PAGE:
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Sleep and dreams
The Sleep/ Dream/ Wake Cycle
Our Biological Clocks

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The muscle atonia that characterizes REM sleep results from the hyperpolarization of the spinal cord’s motor neurons by glycine, an inhibitory neurotransmitter released by neurons in the brainstem. Researchers have found, however, that the motor nuclei of the cranial nerves are not strongly inhibited by glycine, which would explain why movements of eye and facial muscles persist during REM sleep.

When you are awake, your brain’s wakefulness circuits exert controls that prevent you from displaying the forms of brain activity that characterize REM sleep. But in the human fetus, these controls are not yet in place, which may explain why, during the last few months of gestation, the fetus spends such a large proportion of its sleeping time (about 80%) in REM sleep.


Activity in the brain’s wakefulness circuits, promoted by stimuli from the internal and external environments, prevents the onset of sleep. These neuronal wakefulness circuits can thus be described as an inhibitory permissive system for the two types of sleep, non-REM and REM. Only when the inhibition imposed by this system is lifted can the brain go through the alternating periods of non-REM sleep and REM sleep, which involve diametrically opposite metabolic states. In non-REM sleep, the basal metabolism is lowered to save energy. In REM sleep, the metabolism is high–just as high as when the individual is awake.

Except in the presence of certain pathologies such as narcolepsy, the first period of sleep is always non-REM sleep, and its purpose is often regarded as being to prepare for REM sleep. This period of non-REM sleep begins with the disappearance of the cholinergic effects of wakefulness, which disinhibits the “pacemaker” neurons of the thalamic reticular nucleus. These neurons then impart their rhythm to the thalamocortical neurons, which then in turn induce their “slow waves” throughout the cortex.

As non-REM sleep grows deeper, the aminergic neuromodulation exerted by the neurons of the locus coeruleus and the raphe nucleus also subsides gradually, preparing the brain for REM sleep. During the first stages of non-REM sleep, the discharge rate of these noradrenergic and serotonergic neurons decreases slightly, but during the transition from non-REM sleep to REM sleep, it decreases dramatically, until these cells almost completely stop firing.

The cellular mechanisms of REM sleep are complex, because its onset is inhibited not only by the permissive system of the wakefulness circuits as just described, but also by certain systems that come into play during non-REM sleep. Be that as it may, the removal of aminergic inhibition combined with the effects of other factors can be said to release the “executive mechanisms” for sleep, in which acetylcholine plays a central role.

The neuronal populations associated with wakefulness, non-REM sleep, and REM sleep thus act somewhat like switches for one another: one of these states becomes active when another ceases to be active, and vice versa.

For example, such switch mechanisms control the two totally different modes of brain function that REM sleep and wakefulness constitute. In these two modes, the brain’s activity is similar in all respects, except in certain specific populations of neurons that make all the difference. It is convenient to describe these populations as being “on” (active) or “off” (inactive) during the various states of wakefulness and sleep.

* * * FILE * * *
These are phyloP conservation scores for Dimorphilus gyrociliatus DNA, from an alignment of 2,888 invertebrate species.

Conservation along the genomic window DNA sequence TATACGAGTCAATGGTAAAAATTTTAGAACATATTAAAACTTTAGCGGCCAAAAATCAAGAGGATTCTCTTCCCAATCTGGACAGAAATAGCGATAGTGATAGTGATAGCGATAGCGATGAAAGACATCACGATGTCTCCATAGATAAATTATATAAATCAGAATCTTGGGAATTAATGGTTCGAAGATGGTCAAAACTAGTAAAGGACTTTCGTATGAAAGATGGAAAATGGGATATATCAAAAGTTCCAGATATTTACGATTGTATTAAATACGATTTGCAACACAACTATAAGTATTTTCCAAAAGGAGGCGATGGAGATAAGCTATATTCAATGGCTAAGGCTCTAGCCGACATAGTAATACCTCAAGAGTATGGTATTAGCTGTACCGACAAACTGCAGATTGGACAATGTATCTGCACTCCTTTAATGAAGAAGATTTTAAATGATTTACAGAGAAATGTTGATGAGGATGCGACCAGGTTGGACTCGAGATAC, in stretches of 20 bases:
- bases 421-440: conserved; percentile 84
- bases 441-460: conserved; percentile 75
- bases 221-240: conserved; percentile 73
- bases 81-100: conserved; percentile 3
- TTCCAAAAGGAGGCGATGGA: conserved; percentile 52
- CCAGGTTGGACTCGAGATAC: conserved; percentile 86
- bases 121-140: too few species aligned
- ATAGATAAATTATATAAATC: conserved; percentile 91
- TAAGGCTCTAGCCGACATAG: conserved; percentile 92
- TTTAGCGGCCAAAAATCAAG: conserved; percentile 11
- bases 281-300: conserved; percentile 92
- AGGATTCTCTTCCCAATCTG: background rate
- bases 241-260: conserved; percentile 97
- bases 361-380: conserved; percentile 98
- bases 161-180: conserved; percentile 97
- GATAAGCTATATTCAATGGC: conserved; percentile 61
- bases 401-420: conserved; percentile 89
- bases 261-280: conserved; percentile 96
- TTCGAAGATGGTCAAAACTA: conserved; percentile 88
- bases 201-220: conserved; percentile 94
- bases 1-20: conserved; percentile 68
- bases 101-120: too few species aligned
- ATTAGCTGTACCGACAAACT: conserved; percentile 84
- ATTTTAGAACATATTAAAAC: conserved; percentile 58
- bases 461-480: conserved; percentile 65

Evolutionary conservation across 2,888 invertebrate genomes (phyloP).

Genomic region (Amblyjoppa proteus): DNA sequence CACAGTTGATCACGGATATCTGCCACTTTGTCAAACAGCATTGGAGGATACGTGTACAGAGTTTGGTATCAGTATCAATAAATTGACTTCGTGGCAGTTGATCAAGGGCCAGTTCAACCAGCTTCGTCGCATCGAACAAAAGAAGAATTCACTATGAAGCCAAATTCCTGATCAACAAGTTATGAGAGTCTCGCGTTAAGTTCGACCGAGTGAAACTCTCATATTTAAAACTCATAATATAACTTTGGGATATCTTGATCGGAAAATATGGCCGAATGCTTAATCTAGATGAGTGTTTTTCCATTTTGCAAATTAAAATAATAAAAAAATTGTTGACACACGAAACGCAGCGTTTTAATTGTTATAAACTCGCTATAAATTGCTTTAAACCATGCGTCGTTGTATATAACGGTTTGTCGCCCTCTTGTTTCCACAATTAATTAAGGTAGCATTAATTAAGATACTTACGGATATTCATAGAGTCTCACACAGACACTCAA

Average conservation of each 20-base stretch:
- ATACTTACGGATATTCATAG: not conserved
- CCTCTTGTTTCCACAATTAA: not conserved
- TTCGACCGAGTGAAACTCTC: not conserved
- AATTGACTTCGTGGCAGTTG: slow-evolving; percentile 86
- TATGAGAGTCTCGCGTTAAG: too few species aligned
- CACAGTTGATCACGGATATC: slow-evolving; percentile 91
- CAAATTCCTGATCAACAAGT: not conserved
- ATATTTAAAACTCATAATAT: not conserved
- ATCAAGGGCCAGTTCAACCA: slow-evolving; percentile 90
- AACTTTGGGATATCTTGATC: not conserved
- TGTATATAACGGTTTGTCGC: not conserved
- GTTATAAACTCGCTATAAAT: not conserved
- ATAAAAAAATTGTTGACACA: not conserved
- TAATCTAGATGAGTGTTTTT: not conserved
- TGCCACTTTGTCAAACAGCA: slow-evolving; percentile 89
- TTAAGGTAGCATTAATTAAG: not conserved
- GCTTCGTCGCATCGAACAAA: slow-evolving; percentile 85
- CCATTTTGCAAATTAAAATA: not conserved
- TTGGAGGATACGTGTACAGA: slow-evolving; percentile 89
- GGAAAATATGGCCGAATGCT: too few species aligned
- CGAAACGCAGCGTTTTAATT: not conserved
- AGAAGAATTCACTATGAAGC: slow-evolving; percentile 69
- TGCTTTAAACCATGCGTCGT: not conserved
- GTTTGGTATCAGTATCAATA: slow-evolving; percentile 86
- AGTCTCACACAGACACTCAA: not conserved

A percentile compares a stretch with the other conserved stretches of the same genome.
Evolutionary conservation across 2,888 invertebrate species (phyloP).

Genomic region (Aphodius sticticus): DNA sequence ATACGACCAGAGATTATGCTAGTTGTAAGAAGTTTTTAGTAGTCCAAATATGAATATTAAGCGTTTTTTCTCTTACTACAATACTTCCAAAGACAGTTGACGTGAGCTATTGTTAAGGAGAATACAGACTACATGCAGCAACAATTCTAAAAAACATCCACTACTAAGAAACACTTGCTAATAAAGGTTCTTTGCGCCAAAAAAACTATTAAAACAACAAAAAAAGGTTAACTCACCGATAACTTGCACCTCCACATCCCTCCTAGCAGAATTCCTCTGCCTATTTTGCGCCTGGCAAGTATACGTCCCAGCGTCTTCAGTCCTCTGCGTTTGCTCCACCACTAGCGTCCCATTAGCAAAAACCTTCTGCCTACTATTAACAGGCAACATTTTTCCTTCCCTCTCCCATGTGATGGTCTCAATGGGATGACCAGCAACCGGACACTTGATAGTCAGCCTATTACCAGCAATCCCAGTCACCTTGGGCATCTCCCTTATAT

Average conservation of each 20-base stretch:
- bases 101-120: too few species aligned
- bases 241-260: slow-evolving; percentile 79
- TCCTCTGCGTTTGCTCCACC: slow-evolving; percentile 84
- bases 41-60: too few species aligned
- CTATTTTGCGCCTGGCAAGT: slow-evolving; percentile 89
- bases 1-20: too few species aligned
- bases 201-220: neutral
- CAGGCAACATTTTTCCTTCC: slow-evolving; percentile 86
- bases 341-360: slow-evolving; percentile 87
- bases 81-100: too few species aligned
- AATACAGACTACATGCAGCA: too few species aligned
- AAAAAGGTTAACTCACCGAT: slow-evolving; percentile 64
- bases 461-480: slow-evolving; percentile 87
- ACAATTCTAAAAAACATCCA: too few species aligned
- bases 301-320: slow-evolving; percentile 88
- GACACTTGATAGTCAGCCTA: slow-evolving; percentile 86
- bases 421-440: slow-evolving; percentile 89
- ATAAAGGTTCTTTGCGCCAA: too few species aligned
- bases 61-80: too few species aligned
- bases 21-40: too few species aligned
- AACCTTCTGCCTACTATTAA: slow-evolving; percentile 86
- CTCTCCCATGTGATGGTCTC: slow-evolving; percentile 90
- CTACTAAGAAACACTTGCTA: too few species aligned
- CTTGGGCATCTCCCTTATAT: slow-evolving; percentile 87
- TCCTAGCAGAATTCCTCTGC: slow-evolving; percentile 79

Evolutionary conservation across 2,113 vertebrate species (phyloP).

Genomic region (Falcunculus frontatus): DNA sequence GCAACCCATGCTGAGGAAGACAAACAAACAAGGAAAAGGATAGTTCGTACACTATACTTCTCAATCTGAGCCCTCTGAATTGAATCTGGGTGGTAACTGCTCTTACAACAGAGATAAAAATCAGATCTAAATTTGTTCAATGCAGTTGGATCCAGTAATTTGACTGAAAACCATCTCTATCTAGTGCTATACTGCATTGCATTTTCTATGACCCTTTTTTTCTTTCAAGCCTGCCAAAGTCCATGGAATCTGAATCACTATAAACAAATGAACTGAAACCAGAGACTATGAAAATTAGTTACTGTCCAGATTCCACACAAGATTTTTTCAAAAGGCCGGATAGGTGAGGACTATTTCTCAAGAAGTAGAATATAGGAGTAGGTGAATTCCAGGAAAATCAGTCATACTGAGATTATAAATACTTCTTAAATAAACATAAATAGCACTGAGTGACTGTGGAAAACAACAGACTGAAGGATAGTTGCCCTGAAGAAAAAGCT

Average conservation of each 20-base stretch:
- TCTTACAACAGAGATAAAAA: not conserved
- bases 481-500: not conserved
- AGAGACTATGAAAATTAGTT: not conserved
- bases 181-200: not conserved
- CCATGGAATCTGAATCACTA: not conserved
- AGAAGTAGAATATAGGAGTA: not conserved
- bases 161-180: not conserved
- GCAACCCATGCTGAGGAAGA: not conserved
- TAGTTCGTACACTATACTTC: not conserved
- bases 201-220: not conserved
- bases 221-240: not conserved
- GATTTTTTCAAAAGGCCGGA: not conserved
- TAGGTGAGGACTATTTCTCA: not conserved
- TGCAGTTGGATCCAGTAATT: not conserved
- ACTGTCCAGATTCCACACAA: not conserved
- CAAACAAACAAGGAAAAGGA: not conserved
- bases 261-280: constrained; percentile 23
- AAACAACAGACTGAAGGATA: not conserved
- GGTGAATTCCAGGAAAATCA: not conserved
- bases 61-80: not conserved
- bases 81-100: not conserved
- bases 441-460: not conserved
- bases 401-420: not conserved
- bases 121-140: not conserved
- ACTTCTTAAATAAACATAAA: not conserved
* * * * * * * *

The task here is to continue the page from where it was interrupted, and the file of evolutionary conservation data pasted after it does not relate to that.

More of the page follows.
Some neurons, such as the histaminergic neurons of the posterior hypothalamus , become active as soon as a person is awake but are completely silent during REM sleep. They are therefore described as “wake-on” or “REM-off”.

Other, cholinergic neurons in the medulla oblongata and the pons that become very active during REM sleep but are inactive during waking periods are called “REM-on” or “wake-off”. Various groups of “REM-on” neurons have been identified for each of the intrinsic features of REM sleep. Taken as a whole, these various groups of neurons constitute what is called the “executive system for REM sleep”.

For example, the muscle atonia characteristic of REM sleep (see sidebar) results not from a passive relaxation of the muscles, but rather from the blocking of the spinal motor neurons by other neurons that produce glycine. These latter neurons are thus categorized as “REM-on”, as are the glutamatergic neurons that project to the cholinergic neurons, to the GABAergic neurons of the posterior hypothalamus, to the oculomotor nuclei (the eyes move during REM sleep), and to the medullary reticular formation responsible for muscle paralysis.

Lastly, two other groups of “REM-on” neurons play a key role in REM sleep. The first group, in the oral pontine reticular nucleus , show little or no activity during waking periods and non-REM sleep but are very active during REM sleep. The second group consists of certain GABAergic neurons that inhibit serotonergic and noradrenergic activity during REM sleep.

No more than about 50 minutes after a period of REM sleep begins, the REM-off neurons become active, releasing norepinephrine and serotonin. By countering the effects of acetylcholine, these neurotransmitters switch off the intense activity associated with REM sleep, and this period of REM sleep comes to an end.